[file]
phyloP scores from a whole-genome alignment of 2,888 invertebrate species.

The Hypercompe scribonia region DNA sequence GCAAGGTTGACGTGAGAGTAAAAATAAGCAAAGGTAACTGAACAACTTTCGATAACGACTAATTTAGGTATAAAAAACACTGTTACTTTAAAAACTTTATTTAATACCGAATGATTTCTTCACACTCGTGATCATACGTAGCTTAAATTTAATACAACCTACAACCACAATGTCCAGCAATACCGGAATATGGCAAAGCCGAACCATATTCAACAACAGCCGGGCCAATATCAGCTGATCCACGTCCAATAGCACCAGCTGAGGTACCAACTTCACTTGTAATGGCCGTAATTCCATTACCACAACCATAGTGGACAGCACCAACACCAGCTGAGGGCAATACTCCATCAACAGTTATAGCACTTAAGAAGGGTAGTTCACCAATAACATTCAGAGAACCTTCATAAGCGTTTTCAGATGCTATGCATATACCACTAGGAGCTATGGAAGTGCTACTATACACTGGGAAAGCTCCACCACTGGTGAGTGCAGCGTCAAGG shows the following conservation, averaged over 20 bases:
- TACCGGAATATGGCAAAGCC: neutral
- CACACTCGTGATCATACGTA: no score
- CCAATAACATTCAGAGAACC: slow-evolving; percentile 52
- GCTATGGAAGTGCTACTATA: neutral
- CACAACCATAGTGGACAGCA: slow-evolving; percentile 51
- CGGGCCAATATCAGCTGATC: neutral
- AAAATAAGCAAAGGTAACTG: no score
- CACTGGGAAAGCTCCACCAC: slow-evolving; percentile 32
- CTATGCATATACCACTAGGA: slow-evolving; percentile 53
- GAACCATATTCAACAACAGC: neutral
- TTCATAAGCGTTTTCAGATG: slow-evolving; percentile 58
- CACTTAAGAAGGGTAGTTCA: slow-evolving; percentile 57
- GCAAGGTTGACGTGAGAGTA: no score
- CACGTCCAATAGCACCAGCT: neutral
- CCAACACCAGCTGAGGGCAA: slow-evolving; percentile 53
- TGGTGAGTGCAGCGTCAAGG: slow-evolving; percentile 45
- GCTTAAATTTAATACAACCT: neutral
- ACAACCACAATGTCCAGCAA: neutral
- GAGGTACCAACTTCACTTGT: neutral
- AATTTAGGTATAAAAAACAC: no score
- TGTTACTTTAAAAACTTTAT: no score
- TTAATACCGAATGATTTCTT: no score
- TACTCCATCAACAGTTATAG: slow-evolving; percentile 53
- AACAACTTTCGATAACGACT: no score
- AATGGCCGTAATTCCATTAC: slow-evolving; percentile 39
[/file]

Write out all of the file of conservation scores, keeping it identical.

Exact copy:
phyloP scores from a whole-genome alignment of 2,888 invertebrate species.

The Hypercompe scribonia region DNA sequence GCAAGGTTGACGTGAGAGTAAAAATAAGCAAAGGTAACTGAACAACTTTCGATAACGACTAATTTAGGTATAAAAAACACTGTTACTTTAAAAACTTTATTTAATACCGAATGATTTCTTCACACTCGTGATCATACGTAGCTTAAATTTAATACAACCTACAACCACAATGTCCAGCAATACCGGAATATGGCAAAGCCGAACCATATTCAACAACAGCCGGGCCAATATCAGCTGATCCACGTCCAATAGCACCAGCTGAGGTACCAACTTCACTTGTAATGGCCGTAATTCCATTACCACAACCATAGTGGACAGCACCAACACCAGCTGAGGGCAATACTCCATCAACAGTTATAGCACTTAAGAAGGGTAGTTCACCAATAACATTCAGAGAACCTTCATAAGCGTTTTCAGATGCTATGCATATACCACTAGGAGCTATGGAAGTGCTACTATACACTGGGAAAGCTCCACCACTGGTGAGTGCAGCGTCAAGG shows the following conservation, averaged over 20 bases:
- TACCGGAATATGGCAAAGCC: neutral
- CACACTCGTGATCATACGTA: no score
- CCAATAACATTCAGAGAACC: slow-evolving; percentile 52
- GCTATGGAAGTGCTACTATA: neutral
- CACAACCATAGTGGACAGCA: slow-evolving; percentile 51
- CGGGCCAATATCAGCTGATC: neutral
- AAAATAAGCAAAGGTAACTG: no score
- CACTGGGAAAGCTCCACCAC: slow-evolving; percentile 32
- CTATGCATATACCACTAGGA: slow-evolving; percentile 53
- GAACCATATTCAACAACAGC: neutral
- TTCATAAGCGTTTTCAGATG: slow-evolving; percentile 58
- CACTTAAGAAGGGTAGTTCA: slow-evolving; percentile 57
- GCAAGGTTGACGTGAGAGTA: no score
- CACGTCCAATAGCACCAGCT: neutral
- CCAACACCAGCTGAGGGCAA: slow-evolving; percentile 53
- TGGTGAGTGCAGCGTCAAGG: slow-evolving; percentile 45
- GCTTAAATTTAATACAACCT: neutral
- ACAACCACAATGTCCAGCAA: neutral
- GAGGTACCAACTTCACTTGT: neutral
- AATTTAGGTATAAAAAACAC: no score
- TGTTACTTTAAAAACTTTAT: no score
- TTAATACCGAATGATTTCTT: no score
- TACTCCATCAACAGTTATAG: slow-evolving; percentile 53
- AACAACTTTCGATAACGACT: no score
- AATGGCCGTAATTCCATTAC: slow-evolving; percentile 39